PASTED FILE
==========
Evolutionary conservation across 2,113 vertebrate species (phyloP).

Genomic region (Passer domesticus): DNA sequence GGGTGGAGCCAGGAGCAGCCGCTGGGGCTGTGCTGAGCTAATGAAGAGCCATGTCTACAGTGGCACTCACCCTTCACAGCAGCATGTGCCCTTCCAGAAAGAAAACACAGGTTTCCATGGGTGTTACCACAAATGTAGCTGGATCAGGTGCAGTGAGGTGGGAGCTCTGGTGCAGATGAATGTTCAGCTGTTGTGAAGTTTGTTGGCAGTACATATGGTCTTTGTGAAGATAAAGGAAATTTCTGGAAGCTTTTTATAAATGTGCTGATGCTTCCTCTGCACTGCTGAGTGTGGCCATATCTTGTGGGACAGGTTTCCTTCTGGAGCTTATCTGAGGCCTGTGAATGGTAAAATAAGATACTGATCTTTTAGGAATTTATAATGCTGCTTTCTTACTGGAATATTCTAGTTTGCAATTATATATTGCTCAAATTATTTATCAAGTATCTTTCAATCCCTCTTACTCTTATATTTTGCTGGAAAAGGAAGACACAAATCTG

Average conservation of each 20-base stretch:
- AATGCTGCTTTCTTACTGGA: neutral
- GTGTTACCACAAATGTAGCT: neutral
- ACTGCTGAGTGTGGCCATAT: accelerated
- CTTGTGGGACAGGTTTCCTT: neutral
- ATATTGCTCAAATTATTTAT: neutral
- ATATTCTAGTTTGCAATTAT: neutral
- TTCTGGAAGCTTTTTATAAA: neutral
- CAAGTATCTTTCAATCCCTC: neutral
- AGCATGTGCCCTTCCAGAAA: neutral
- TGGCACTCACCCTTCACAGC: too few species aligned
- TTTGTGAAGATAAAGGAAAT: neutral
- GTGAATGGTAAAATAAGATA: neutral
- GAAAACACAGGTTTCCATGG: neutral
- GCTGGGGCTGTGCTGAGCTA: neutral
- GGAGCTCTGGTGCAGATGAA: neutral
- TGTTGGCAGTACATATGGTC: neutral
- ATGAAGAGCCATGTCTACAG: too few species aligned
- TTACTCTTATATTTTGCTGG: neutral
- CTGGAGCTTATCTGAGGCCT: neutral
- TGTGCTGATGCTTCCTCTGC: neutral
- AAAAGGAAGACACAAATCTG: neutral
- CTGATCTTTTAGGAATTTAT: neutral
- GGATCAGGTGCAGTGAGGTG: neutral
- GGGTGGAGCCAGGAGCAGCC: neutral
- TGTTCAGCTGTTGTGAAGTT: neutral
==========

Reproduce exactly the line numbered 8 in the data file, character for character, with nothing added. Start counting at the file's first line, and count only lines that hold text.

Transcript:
- ATATTGCTCAAATTATTTAT: neutral